Dale Carnegie’s How to Win Friends and Influence people is the enduring self-help classic, written originally 1937 to wild acclaim, that keeps on giviDale Carnegie’s How to Win Friends and Influence people is the enduring self-help classic, written originally 1937 to wild acclaim, that keeps on giving charmingly charismatic advice for success in both work and society. Focusing on other people’s strengths and striving to genuinely like and show interest in them, we win their admiration and trust. Then we can make them do stuff! It’s not really that easy, of course, but this book is a refreshing reminder to use encouragement rather than the intimidation which only engenders resentment, to deftly nudge others around you into becoming the best they can be, which is, let’s admit it, your minion!
While reading this, I often thought to myself that it was like a paraphrase of so much of Jesus’ teachings, that we should love others unconditionally (sometimes requiring extensive use of our imaginations), that the first would be last, that we should give of ourselves to extremity without thought of what we would gain, and that others would follow and do even greater things as a result. By applying these principles, which still seem to go against to our natural negative inclinations despite evolution and modern science and all that, we all would win, wouldn’t we? If yes, then click like on this review! ...more
English author and philosopher Aldous Huxley’s Brave New World, a parable of a future world dystopia, offers insight into the political and social tumEnglish author and philosopher Aldous Huxley’s Brave New World, a parable of a future world dystopia, offers insight into the political and social tumult of 1932 Europe on the brink of war with Hitler, as well as the mind of a man who has entirely too much time to brood.
Set in England roughly 600 years A.F. (After Ford), a man born in and raised in wild with a real mother visits a meticulously crafted, genetically and psychologically controlled population. Like Miranda of the Tempest, he is overwhelmed by this hygienic, dirt-free, air-conditioned place, where people ironically do not behave remotely as Shakespeare idealized. The populace reciprocates with morbid fascination of the newcomer’s outlandish moods and bold actions, his refusal to conform to or enjoy the freedoms of their social slavery. Why, they wonder, would this man want immoral things like love, romance, marriage and children--things that only lead to civil unrest and war?
Huxley’s representation of a moral man as a savage reveals the evolution not only of science, but of imagination in wake of the world events and social mores in the past century. If he were alive now, perhaps he would write a shocking story about people becoming devoutly religions and monogamous. ...more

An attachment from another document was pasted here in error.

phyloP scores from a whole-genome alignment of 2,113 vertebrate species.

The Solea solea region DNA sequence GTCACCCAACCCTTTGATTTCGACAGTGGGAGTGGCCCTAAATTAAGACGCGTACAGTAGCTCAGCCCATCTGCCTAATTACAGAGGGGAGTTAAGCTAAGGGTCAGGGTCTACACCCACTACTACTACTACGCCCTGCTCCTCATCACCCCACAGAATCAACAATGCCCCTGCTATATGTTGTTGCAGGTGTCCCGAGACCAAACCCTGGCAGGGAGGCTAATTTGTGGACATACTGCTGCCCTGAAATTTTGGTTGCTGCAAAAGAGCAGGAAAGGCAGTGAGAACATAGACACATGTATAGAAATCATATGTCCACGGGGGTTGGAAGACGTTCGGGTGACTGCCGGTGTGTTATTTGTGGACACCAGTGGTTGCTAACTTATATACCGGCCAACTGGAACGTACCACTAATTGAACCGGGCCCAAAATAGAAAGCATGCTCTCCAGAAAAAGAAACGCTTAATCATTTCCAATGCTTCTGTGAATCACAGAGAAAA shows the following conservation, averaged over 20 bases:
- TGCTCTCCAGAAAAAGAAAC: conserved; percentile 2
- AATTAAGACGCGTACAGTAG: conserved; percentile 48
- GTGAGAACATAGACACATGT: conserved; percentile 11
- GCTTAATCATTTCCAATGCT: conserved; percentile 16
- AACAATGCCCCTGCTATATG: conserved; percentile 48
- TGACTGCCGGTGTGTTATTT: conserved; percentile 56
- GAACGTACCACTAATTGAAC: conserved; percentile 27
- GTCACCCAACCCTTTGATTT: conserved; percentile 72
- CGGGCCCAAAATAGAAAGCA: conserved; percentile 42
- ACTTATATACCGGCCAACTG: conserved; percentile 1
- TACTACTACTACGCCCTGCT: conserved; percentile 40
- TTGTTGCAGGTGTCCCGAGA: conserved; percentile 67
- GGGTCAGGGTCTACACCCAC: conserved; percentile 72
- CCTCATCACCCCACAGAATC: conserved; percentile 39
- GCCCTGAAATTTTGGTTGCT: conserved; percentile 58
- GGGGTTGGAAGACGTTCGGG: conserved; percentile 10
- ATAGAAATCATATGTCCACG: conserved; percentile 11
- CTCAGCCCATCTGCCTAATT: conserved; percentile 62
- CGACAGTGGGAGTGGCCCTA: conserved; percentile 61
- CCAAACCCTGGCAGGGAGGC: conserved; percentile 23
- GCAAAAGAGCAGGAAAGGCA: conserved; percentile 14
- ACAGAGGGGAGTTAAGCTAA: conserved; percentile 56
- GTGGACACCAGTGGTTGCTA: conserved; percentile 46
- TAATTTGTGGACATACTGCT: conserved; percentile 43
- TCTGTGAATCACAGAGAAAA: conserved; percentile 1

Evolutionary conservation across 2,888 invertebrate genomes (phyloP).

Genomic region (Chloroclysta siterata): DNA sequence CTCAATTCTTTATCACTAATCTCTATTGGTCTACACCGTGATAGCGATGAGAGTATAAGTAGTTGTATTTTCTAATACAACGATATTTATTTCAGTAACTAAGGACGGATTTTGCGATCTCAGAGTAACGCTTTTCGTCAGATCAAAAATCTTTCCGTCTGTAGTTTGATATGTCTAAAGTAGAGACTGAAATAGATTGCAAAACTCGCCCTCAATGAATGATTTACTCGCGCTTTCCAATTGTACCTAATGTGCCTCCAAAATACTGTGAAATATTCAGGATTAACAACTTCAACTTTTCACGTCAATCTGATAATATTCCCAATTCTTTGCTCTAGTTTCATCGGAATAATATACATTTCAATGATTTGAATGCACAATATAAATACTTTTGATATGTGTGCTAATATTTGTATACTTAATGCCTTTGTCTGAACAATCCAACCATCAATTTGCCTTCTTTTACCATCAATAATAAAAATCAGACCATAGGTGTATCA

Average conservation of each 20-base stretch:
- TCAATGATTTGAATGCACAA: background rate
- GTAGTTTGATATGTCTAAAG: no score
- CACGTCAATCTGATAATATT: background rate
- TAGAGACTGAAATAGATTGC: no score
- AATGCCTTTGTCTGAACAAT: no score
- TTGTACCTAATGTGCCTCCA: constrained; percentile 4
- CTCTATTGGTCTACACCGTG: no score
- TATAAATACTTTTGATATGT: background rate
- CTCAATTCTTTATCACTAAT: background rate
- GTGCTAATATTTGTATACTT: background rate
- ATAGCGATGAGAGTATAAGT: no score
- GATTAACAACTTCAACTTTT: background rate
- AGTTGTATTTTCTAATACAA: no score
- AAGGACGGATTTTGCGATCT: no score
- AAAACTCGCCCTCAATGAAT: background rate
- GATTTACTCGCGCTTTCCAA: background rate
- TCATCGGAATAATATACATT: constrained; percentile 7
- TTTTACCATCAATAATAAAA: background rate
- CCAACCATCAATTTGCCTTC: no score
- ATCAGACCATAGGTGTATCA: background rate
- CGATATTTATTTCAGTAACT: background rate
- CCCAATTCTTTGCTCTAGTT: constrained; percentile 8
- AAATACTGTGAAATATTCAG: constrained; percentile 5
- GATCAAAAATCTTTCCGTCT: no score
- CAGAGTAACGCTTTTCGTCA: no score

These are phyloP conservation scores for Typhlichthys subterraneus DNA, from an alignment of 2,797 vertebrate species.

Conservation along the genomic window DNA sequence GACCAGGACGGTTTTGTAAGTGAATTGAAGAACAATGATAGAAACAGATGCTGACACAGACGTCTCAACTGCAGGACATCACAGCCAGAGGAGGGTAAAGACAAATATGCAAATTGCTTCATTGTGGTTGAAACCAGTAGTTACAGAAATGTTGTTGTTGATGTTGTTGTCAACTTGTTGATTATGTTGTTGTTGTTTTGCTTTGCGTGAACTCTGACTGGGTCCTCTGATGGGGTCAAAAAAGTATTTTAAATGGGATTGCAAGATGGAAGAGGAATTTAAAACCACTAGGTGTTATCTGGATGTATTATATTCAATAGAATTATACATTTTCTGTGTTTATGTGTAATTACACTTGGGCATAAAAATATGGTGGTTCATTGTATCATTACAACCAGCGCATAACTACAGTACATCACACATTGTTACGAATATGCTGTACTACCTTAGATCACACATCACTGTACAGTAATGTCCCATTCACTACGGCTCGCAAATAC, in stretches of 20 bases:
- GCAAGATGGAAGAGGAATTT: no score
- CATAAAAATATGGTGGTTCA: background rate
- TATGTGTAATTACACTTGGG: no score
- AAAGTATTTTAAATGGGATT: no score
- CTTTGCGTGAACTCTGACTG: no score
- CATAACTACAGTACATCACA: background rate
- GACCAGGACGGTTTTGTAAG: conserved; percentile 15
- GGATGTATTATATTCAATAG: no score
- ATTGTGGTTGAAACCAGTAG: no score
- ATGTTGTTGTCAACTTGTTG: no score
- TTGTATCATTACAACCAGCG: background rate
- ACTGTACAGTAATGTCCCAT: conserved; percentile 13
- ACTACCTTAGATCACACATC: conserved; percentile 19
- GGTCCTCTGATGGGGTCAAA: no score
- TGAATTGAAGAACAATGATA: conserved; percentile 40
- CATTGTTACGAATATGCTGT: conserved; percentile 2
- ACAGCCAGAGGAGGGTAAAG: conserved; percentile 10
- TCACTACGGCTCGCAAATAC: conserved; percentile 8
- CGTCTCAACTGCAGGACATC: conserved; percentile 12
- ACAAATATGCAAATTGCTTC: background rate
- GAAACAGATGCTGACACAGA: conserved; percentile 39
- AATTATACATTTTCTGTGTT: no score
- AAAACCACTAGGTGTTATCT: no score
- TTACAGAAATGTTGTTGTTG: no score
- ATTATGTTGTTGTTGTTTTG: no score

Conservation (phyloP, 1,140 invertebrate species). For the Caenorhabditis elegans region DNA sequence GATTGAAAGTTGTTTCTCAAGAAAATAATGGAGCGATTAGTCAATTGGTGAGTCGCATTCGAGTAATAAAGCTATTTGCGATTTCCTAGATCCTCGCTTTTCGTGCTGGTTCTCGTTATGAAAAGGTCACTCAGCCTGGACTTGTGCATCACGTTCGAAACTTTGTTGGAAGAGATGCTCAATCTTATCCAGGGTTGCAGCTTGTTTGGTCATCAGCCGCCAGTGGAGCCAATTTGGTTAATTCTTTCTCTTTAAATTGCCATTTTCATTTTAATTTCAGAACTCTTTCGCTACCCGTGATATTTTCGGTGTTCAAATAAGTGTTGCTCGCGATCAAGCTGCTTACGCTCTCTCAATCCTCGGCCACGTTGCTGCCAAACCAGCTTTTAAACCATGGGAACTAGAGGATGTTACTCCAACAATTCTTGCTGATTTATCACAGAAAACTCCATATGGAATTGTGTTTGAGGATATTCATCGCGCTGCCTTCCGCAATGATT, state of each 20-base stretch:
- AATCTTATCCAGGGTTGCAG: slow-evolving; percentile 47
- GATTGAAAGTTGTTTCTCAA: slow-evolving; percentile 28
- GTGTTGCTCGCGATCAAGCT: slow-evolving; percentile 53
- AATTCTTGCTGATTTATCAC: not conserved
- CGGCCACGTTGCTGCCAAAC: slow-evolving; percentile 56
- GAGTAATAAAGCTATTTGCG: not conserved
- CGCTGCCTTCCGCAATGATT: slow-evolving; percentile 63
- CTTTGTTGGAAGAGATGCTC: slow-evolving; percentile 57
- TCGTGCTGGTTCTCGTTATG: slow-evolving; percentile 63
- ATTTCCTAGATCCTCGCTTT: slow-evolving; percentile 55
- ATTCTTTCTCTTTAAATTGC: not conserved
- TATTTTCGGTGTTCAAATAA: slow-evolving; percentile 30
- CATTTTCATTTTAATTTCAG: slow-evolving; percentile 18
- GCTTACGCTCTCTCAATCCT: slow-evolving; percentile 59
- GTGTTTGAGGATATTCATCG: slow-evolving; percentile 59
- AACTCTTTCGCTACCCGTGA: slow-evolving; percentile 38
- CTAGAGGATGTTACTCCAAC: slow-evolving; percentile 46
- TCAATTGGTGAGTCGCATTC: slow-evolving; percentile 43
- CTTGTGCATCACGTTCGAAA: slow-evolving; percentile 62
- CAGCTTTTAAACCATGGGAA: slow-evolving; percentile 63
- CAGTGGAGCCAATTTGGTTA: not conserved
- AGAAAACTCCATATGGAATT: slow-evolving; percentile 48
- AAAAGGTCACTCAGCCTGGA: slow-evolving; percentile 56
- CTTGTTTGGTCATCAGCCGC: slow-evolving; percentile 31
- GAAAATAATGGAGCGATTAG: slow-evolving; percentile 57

True to form, Shakespeare again creates a simply enjoyable story, with a not-so-simple plot and characters, featuring two sets of rival brothers; a DaTrue to form, Shakespeare again creates a simply enjoyable story, with a not-so-simple plot and characters, featuring two sets of rival brothers; a David and Goliath boxing match; outcasts living in the forest like Robin Hood, where poems on trees lead lost lovers to one another; lovely young Rosalind disguised as a boy, who then pretends to be Rosalind, in order to hear Orlando’s proclamations of love for her/him; and two cousins who marry brothers, who then also become cousins. Whew! As always, this play is meant to be seen not read, however even in print Billy continues to rock the words centuries later....more
In his classic The Call of the Wild, Jack London captures the exhilarating and dangerous era of the Yukon gold rush of the 1890s through the eyes of aIn his classic The Call of the Wild, Jack London captures the exhilarating and dangerous era of the Yukon gold rush of the 1890s through the eyes of a dog sold into a sledding team. All the characters, both human and canine, test their strength and endurance to survive harsh winter conditions, each contending with its fellows by constantly jockeying for status, food rations and protection from enemies. Not all survive, but all are certainly changed through the process. Buck, the protagonist, becomes more the dog he was born to be, strong and fierce when he needs, loyal to the death, and a pack dog at heart. Thankfully, unlike most dog books, this one is not a tear-jerker; just an interesting perspective through which to explore a fascinating period of history, as well as explore the relationship between trial and character formation. Rather than avoid the harshest of work and treatment, perhaps the reader can see through Buck’s experience the rare jewel of embracing the pain in order to finding one’s calling in life. ...more
A lesser-known contemporary of the Bronte sisters and Charles Dickens, Victorian novelist Elizabeth Gaskell delivers to greedy Anglophiles yet anotherA lesser-known contemporary of the Bronte sisters and Charles Dickens, Victorian novelist Elizabeth Gaskell delivers to greedy Anglophiles yet another glimpse into the mores of her oft-idealized age. North and South seems to marry the world of Pride and Prejudice to that of Oliver Twist, when a well-to-do family suffers diminished means and must move from comfortable Helstone in the South to the industrialized town of Milton in the North, where social injustice is not so easy to ignore during cultured dinner parties. Picture smokestacks, pickpockets, dirty faces, consumption and hackneyed accents.